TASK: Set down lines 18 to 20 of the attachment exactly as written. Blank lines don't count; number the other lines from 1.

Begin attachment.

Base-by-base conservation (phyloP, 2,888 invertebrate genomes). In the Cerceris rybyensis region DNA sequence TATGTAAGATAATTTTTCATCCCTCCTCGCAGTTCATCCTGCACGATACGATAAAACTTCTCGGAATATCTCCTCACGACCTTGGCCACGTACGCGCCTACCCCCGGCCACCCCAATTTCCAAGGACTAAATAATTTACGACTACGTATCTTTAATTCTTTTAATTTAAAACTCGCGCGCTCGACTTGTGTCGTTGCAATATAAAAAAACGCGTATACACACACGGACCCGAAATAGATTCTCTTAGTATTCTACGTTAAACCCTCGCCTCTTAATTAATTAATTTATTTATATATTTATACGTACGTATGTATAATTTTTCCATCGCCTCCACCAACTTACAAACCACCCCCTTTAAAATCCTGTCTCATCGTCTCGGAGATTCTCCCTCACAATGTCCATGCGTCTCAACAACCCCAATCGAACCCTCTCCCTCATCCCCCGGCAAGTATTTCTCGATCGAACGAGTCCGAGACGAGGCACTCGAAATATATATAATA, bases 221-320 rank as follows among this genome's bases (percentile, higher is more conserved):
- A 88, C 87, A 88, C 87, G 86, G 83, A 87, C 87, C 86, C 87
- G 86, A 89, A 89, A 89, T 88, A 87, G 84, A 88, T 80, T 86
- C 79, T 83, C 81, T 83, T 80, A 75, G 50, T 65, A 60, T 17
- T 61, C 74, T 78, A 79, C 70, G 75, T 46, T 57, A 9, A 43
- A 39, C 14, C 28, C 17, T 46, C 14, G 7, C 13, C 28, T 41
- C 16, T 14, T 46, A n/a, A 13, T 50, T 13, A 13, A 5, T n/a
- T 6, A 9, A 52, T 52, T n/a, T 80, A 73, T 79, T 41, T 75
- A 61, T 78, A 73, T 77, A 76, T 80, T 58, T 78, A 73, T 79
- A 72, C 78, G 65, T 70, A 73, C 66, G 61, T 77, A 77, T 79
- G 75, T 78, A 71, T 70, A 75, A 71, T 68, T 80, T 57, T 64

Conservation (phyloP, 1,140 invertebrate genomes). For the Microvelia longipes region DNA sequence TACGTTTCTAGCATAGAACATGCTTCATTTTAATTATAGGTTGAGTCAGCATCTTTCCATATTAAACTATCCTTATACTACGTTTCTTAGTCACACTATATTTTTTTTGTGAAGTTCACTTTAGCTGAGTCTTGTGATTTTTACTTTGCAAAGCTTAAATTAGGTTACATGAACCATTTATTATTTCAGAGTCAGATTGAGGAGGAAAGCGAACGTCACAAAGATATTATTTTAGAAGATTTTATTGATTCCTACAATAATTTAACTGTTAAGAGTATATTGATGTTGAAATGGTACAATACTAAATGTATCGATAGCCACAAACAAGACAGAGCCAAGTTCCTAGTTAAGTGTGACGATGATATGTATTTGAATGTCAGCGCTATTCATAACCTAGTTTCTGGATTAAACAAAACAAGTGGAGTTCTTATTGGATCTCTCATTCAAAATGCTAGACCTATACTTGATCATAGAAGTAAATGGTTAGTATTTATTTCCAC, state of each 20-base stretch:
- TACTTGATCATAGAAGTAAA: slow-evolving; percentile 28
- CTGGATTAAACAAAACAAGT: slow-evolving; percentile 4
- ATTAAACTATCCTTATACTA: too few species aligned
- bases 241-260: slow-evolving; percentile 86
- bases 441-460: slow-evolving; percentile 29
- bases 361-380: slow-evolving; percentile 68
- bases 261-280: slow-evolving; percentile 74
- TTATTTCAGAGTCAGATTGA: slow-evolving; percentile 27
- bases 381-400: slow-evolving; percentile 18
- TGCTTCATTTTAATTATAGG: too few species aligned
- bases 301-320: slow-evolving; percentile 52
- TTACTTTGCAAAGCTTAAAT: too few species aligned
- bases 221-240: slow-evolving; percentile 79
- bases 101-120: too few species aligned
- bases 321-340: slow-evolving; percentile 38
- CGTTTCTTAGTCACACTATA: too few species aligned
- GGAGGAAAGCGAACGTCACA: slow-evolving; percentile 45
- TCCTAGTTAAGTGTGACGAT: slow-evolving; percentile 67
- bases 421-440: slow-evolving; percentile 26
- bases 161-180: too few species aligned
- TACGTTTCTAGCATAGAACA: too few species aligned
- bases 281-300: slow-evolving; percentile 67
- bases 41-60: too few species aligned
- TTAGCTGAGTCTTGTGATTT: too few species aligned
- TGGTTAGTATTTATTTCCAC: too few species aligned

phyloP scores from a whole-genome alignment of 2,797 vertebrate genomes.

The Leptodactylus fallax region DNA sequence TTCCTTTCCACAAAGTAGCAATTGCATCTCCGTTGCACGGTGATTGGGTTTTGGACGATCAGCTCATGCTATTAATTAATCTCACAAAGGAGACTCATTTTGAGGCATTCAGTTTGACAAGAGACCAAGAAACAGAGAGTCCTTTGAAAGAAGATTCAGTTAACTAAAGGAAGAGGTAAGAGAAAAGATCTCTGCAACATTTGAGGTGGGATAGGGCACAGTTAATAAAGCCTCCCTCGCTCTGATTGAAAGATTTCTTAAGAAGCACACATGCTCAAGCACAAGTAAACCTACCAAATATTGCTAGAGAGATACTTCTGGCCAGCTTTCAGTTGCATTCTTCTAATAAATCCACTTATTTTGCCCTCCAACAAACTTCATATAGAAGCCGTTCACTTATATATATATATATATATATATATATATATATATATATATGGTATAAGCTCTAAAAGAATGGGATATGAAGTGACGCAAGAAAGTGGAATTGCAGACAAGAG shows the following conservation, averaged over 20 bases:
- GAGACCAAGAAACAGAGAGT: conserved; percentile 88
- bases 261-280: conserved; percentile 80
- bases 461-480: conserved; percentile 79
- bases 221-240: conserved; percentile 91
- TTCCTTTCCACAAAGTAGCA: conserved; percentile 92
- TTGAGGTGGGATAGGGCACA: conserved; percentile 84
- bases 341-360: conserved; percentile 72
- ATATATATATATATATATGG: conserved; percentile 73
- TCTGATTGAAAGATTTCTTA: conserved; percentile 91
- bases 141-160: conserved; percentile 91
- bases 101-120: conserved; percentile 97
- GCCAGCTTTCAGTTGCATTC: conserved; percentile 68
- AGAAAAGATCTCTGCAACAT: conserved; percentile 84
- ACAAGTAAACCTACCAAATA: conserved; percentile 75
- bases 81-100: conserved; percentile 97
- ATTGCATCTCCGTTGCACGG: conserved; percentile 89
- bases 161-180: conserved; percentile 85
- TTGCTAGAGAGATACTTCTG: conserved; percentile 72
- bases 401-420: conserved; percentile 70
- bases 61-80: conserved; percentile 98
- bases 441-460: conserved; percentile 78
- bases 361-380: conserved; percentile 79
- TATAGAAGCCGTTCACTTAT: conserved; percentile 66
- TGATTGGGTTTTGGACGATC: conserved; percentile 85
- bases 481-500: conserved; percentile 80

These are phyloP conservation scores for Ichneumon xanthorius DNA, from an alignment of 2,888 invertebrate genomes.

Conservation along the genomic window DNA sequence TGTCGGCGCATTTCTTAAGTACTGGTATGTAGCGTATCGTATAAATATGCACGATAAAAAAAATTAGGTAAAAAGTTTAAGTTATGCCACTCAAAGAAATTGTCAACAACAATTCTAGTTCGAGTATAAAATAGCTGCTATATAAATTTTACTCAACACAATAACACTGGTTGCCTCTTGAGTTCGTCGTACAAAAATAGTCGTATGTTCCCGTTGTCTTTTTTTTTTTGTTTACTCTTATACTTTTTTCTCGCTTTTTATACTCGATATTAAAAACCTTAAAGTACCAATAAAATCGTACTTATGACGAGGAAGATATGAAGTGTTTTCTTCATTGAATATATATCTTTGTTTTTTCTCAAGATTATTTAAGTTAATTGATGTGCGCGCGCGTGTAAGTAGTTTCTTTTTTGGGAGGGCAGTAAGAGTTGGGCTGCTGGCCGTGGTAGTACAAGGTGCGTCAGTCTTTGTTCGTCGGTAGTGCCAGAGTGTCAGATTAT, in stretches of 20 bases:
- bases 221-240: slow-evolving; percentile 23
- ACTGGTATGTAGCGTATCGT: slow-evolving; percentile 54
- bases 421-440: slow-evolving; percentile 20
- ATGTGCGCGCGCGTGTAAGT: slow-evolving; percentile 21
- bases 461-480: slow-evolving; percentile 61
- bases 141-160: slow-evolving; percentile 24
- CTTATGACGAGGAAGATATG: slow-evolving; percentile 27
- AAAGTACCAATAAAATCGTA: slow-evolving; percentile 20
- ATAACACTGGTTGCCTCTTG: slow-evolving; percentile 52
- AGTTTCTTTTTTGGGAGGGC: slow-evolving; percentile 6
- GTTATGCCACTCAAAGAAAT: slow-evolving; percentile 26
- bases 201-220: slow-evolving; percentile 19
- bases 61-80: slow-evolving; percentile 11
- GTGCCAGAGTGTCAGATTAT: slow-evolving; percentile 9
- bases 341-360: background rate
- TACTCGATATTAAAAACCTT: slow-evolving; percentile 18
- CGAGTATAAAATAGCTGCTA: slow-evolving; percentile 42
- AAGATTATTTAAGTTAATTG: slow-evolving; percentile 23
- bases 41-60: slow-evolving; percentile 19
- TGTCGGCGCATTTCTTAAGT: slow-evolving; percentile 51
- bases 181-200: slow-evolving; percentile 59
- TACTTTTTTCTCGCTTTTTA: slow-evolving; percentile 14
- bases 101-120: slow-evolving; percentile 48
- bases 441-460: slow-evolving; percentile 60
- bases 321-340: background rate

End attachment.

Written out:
- bases 361-380: slow-evolving; percentile 68
- bases 261-280: slow-evolving; percentile 74
- TTATTTCAGAGTCAGATTGA: slow-evolving; percentile 27